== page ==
A reviewish sort of thing of a biography of Maurice Bowra in the New Statesman includes this tantalizing bit, inter alia:
He was a scholar of ancient Greek literature but, despite a string of books, produced nothing exceptional (one contemporary compared his prose to “a man writing luggage labels”) and failed to get an Oxford chair. He was allegedly a great wit, but does not have a single entry in The Oxford Dictionary of Quotations. He was almost certainly homosexual and, to his friends between the wars, proclaimed himself a leader of the Homintern. Yet he ducked out of public backing for homosexuals, most shamefully in 1947 when he refused to support André Gide, as open a honorary degree. Many thought him the model for characters in Evelyn Waugh’s Brideshead Revisited and Anthony Powell’s Dance to the Music of Time, but it probably wasn’t true in either case. Nor was it true that, on being greeted by Hitler with “Heil Hitler!” he responded: “Heil Bowra!” It was his friend (and possibly lover) Robert Boothby who shouted “Heil Boothby!” and he was responding, not to Hitler himself, but to a secretary. When the false version of the story circulated, Bowra implored Boothby not to spoil it. Which says, perhaps, all you need to know about the man.
… there’s more:
The incipit of an interesting piece in the Daily Princetonian:
On Mondays, I try to attend the French table. On Wednesdays, I go to Arabic. And on Thursdays, I am always at the Cena Latina.
Cena Latina is Princeton’s Latin language table, sponsored by the Classics Department, and to the best of my knowledge it is one of only two weekly Latin tables in the Ivy League (the other being at Harvard). This has a lot to do with Leah Whittington — classics grad student here and classics undergrad at Harvard — who organized both.
Latin, like Lazarus, refuses to stay dead. Every Thursday at 6:15 p.m.in the Rocky Private Dining Room, some five or six regulars and a few reinforcements resurrect the language and say, “Amabo te, mitte saltem” for “Please pass the salt.” No English is spoken. If you don’t know what the word is, say, “Quomodo dicitur…”
This might seem a little necromantic to those who were told that Latin is safely defunct, but Latin shows a surprising will to life for a language with 30 endings to a regular adjective. Whenever the topic arises — and it does with surprising frequency — those to whom I mention the Latin table are always surprised that anybody speaks Latin, let alone that Princeton sponsors a table for it. Latin is supposed to be extinct. (Anybody who went through Wheelock’s textbook in high school may know the ditty, “Latin is a dead, dead language, as dead as it can be / it killed the ancient Romans and now it’s killing me.”)
… there’s more:
Various news venues are reporting the arrest of a man near Thessaloniki (the actual town varies depending on the report) who was found with a pile of items … as described by the IHT:
The confiscated antiquities included more than 1,500 silver and copper coins dating from the 4th century B.C. to the 3rd century A.D., Halkidiki anti-crime squad director Giorgos Tassiopoulos said. Police seized another 680 clay and bronze artifacts, including vases, lamps, statuettes and jewelry.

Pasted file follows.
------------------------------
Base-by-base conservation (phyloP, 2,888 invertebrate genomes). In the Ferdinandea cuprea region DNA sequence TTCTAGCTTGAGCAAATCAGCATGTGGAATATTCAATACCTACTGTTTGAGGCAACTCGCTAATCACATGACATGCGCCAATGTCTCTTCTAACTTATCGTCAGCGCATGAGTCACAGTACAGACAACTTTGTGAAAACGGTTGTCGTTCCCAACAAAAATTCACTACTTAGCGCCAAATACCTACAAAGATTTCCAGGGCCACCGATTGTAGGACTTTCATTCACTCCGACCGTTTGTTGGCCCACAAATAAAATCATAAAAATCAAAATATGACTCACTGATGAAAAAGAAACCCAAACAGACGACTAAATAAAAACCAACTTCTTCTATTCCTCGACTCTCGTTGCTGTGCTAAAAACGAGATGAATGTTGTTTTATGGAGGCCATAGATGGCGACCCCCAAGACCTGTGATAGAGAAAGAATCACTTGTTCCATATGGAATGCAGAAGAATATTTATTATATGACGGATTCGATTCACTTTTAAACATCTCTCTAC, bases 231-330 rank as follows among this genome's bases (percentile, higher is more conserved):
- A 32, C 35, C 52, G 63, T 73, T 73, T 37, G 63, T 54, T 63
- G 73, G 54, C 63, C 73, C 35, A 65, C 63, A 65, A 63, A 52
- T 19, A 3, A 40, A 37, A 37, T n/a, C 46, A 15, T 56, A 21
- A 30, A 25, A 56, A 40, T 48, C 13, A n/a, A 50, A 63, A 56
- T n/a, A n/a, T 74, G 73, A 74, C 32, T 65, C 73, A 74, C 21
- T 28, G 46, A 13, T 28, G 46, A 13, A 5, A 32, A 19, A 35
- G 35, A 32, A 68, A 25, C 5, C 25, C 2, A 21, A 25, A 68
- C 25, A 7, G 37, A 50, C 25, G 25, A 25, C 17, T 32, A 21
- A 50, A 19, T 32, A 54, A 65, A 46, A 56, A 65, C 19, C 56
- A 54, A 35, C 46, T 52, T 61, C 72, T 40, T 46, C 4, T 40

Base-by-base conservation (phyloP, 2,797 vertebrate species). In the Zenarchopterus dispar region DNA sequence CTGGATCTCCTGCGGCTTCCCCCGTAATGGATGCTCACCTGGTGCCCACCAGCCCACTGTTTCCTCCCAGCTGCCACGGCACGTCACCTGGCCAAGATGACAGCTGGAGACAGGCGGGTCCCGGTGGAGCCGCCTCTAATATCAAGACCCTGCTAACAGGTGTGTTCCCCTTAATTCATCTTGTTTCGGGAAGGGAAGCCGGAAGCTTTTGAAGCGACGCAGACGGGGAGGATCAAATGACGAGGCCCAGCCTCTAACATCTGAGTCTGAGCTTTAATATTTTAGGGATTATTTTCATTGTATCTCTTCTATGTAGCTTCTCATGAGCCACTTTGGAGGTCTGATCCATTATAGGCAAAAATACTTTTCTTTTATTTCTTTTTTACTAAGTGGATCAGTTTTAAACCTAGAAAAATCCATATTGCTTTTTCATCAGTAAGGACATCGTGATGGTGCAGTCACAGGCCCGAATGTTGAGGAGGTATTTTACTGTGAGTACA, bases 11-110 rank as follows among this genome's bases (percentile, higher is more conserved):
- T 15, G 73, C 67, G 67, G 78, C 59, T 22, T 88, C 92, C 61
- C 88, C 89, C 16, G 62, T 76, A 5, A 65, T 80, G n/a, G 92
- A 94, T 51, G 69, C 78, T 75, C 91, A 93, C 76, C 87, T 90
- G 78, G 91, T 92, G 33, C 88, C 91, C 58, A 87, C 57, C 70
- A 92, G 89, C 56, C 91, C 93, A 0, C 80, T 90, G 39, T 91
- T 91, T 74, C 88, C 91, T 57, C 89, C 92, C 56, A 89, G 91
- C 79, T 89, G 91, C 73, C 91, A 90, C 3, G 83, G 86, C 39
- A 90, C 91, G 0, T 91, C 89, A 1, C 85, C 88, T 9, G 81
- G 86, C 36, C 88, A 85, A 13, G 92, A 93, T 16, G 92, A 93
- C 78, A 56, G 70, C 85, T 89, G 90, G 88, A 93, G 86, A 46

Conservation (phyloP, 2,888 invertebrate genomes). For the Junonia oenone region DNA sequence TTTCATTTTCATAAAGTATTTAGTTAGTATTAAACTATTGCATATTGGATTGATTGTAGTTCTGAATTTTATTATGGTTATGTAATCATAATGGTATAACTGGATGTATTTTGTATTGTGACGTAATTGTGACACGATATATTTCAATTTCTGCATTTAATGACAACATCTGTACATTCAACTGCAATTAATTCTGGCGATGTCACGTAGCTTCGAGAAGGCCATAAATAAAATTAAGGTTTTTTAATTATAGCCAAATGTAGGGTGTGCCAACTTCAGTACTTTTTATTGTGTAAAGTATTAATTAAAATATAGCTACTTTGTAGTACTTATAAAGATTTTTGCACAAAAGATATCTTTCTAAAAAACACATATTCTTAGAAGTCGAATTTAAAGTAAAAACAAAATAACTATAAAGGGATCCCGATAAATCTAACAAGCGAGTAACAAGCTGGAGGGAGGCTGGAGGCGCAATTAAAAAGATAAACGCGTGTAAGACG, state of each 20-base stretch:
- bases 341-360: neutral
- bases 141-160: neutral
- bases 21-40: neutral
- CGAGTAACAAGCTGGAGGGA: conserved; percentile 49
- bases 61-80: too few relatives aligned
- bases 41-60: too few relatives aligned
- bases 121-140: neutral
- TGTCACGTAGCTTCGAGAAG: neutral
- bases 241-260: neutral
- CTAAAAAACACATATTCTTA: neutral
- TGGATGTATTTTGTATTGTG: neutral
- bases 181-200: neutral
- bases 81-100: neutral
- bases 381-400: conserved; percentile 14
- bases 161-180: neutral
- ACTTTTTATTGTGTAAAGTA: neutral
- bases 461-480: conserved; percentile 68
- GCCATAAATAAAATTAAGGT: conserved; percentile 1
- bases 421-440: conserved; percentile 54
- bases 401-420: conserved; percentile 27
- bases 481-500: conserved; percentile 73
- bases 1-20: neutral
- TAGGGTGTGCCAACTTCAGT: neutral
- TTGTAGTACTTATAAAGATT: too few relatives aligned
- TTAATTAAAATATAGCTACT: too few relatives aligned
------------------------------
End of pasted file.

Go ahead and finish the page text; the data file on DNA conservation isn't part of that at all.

… there was also a preColumbian statuette found amongst the items; not sure what to read into that …
Michael Poliakoff (classicist and an administrative bigwig at UColorado) comments on 300 as #5 on National Review‘s list of the Best Conservative movies of the past 25 years:
During the Bush years, Hollywood neglected the heroism of American soldiers in Iraq and Afghanistan—but it did release this action film about martial honor, unflinching courage, and the oft-ignored truth that freedom isn’t free. Beneath a layer of egregious non-history—including goblin-like creatures that belong in a fantasy epic—is a stylized story about the ancient battle of Thermopylae and the Spartan defense of the West’s fledgling institutions. It contrasts a small band of Spartans, motivated by their convictions and a commitment to the law, with a Persian horde that is driven forward by whips. In the words recorded by the real-life Herodotus: “Law is their master, which they fear more than your men[, Xerxes,] fear you.”
The Guardian reports on a row going on in Athens over plans to erect a statue of Alexander the Great … inter alia:
Seventeen years after its acquisition by the Greek culture ministry, the rendition of the military commander has been gathering dust in a basement storeroom because of fierce controversy over where to put the sculpture. Nationalist-minded politicians, on both sides of the spectrum, believe the statue “rightfully” belongs to a prominent square in the heart of ancient Athens. There, they say, the Macedonian king would not only receive maximum viewing but the reverence he deserves from a people who see themselves as his rightful descendants.
Had it not been for archaeologists, that might have happened. But the purveyors of Greece’s past – a powerful lobby in this antiquities-rich country – have strongly resisted the move, saying Alexander came to the capital “as a conqueror”. The row might have gone unnoticed had it not been for the recently reinvigorated intensity of the name dispute between Athens and the Former Yugoslav Republic of Macedonia.
… I wonder if that report a couple of weeks ago of plans to erect a statue of Al at Arbela is prompting a similar reaction there …
A few years ago a number of items from the so-called treasures of King Croesus were purloined from a museum in Turkey and replaced with fakes. Today we read that the former museum director and a handful of his colleagues have been found guilty of the theft.